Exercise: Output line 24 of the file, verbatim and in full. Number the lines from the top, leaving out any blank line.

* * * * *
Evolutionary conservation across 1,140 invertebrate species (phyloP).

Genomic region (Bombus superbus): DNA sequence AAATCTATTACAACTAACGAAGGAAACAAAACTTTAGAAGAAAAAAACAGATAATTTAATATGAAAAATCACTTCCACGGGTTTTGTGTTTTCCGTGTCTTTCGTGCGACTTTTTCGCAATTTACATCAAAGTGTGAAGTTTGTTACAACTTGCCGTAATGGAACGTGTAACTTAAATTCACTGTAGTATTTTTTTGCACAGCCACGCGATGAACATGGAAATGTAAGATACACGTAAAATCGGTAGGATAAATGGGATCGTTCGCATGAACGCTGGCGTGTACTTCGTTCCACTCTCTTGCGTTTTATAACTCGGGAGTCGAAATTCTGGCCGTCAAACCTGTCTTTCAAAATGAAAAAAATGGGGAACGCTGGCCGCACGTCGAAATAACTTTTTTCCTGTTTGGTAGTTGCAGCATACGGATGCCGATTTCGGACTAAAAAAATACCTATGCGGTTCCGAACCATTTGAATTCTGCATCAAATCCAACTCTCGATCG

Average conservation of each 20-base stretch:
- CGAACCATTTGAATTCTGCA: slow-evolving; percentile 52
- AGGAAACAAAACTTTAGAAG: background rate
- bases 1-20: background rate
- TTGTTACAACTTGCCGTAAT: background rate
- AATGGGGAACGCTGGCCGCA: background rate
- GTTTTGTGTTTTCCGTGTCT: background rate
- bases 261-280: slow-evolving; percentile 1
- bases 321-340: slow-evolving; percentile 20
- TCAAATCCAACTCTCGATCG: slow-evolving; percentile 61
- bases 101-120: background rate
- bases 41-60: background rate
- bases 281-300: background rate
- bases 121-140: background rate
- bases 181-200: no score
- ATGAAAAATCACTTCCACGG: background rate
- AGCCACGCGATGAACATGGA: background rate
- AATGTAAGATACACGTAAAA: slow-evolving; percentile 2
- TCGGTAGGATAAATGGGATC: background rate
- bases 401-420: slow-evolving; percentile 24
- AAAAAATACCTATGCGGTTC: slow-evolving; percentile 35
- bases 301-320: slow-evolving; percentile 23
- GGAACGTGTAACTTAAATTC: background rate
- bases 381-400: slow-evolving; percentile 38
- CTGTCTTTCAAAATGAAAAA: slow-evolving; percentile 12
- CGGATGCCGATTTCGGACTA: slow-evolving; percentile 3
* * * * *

- bases 301-320: slow-evolving; percentile 23